I value Lenann's counsel and thoroughly enjoyed her book, where she lays out clearly all the things that have become so basic to our company's sales approach. If a CEO of a services company is looking.. Samantha Lapin
President/CEO – POD, Inc.
 

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Closing Rule Number Three

Ask, and if you have achieved your objective, get out (or end the phone call). A commitment somehow isn’t really a commitment if you’re still sitting with your prospect (or still there on the phone).


I learned the lesson of Rule Number Three the hard way, when a lot of money was on the line and I said and did exactly the wrong thing.


I was selling a computer system and installation consulting services to a manufacturer of high-technology camera equipment—the kind of cameras that are used in surveillance aircraft. My associates and I had spent weeks determining exactly the system that fit the company, and it all came down to getting a signature on an agreement. 


I arrived in the company president’s office, greeted him, put my briefcase on the floor next to me, opened it, extracted my leather portfolio with the agreement inside, and, after a bit of small talk, said, “Fred, as you know, I’m all set to get the equipment ordered and the staff into training on the new system. May I have a signature on the agreement here to do that?” 


I put the agreement in front of him and handed him my pen. (That’s Closing Rule Number One: Ask for something—in the form of a question.) 


I smiled, but said nothing. (That’s Closing Rule Number Two: Ask and shut up.)


He thought a minute, and then signed. 


I removed the agreement and pen from the table—any signed agreement or check or money of any kind should always be put away immediately— sliding the agreement into my leather portfolio, and then bending down to put my leather portfolio into my briefcase.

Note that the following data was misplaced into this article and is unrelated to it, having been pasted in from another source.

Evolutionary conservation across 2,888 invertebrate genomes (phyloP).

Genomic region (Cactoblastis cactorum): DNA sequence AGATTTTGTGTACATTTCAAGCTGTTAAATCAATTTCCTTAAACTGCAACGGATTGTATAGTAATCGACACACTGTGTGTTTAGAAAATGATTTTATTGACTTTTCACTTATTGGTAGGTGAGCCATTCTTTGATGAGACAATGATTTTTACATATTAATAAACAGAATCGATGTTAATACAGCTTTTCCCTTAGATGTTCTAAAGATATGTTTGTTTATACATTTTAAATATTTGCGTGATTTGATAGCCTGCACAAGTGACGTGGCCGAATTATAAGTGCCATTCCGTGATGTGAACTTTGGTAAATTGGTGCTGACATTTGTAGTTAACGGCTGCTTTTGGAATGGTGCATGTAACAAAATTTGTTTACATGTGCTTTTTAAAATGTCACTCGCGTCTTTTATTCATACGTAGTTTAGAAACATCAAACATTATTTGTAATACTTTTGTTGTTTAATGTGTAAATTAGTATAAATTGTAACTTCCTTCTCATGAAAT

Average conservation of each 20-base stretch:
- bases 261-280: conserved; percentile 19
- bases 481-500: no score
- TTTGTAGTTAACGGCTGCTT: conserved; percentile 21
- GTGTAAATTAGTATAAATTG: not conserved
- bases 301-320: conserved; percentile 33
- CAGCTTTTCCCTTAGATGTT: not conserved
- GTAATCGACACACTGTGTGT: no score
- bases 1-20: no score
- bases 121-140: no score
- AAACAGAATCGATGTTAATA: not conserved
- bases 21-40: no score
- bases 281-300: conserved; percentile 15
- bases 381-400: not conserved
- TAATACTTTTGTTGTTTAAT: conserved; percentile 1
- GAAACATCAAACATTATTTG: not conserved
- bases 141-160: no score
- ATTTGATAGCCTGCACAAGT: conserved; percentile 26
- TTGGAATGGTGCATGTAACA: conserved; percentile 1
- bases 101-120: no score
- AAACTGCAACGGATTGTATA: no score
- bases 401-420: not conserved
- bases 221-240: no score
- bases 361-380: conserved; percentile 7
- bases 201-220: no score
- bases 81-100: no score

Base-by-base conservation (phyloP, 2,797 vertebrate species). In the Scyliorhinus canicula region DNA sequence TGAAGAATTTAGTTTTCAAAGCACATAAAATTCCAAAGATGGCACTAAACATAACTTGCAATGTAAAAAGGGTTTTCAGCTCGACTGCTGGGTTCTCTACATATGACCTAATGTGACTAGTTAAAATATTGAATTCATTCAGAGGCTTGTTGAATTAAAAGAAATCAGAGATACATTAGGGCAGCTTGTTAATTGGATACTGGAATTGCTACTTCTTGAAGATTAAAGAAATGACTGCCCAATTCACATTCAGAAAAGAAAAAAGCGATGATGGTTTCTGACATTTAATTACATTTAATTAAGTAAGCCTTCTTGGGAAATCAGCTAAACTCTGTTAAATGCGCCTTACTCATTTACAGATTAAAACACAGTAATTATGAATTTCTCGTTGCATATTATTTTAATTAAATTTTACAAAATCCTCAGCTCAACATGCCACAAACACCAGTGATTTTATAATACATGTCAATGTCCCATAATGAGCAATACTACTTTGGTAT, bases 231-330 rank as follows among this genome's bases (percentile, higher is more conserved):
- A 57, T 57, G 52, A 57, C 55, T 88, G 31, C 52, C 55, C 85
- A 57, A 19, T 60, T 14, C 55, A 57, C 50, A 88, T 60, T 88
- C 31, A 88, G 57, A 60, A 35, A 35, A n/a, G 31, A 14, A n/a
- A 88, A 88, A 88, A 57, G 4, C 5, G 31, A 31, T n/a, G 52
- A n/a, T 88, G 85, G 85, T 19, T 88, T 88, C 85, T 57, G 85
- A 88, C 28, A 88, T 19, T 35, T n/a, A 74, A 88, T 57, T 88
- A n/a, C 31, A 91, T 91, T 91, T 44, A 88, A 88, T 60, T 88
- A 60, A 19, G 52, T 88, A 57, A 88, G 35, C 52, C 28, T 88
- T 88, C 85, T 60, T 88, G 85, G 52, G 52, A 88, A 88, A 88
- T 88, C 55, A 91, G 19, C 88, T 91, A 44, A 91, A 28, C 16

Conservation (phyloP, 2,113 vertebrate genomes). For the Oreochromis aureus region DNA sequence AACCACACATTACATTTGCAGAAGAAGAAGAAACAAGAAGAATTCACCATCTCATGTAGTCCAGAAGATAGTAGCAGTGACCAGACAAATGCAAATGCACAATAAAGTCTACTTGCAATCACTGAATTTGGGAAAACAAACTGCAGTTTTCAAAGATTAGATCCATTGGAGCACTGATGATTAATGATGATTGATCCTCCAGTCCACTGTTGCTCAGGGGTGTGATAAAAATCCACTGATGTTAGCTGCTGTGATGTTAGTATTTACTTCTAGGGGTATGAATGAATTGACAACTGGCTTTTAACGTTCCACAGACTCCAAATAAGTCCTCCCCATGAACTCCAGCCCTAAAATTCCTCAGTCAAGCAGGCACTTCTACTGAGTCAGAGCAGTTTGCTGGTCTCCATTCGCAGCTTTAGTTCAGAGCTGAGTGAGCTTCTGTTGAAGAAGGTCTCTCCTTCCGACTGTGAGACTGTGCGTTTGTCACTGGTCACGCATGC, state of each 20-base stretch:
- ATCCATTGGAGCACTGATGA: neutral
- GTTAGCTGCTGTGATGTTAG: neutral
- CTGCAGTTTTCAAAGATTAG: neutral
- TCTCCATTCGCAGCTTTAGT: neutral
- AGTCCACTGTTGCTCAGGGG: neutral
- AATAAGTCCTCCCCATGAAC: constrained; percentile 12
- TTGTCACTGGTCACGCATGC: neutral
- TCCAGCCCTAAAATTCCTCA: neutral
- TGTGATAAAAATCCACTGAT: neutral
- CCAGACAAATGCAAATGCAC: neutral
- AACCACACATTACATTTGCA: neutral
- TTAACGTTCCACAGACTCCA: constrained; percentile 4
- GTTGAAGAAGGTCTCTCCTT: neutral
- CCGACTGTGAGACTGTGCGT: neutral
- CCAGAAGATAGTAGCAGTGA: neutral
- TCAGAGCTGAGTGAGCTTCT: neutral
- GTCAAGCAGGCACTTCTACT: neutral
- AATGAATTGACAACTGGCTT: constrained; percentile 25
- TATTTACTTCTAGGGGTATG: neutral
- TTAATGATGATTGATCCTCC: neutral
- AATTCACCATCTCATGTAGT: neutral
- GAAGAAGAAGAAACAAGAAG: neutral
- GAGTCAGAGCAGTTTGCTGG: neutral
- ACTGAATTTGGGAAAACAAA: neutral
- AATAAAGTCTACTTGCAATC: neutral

Just then my new client said, “Oh Lenann! Did we decide to get me the big computer screen for my desk, or the small one?” 


I straightened up and said, “Fred, remember we tried putting the big screen on your desk, and you felt it took up too much space, so we ordered the smaller one for you. Your assistant Linda is getting the big one, so when she’s typing she’ll see the entire page on her screen...” I bent over to again try to get my briefcase snapped closed. 


Fred piped up, “Oh Lenann! Did we plan to put all the accounting department’s staff into the training class at the same time? I’m worried about coverage on the phones.” 


And, fool that I am, I answered him, in direct violation of Closing Rule Number Three! “Actually, Fred, we put half the accounting staff in the first week’s class, and half the second week, so we could keep the phones covered.” 


I reached for my briefcase one more time when he said, “Oh Lenann! I forgot! The general counsel needs to see that!” And he looked toward my briefcase. 


“See what?” I said, glancing at the briefcase blankly, but knowing full well what he meant.


“That!” Fred said, gesturing toward the agreement.


Now, the general counsel, of course, is an attorney. Is he likely to say, “Oh this agreement is perfect and we will agree to all of its provisions?” 


Of course not! He’s going to say, “We won’t agree to this part, and we want to change the language here, and rewrite this.” 


And my company believed that either the salespeople could sell, or we couldn’t—they generally allowed NO changes in the contract terms. So, there I was, reaching down into my briefcase and extracting the precious signed contract ... and handing it back to my (soon-to-be-former) client. 

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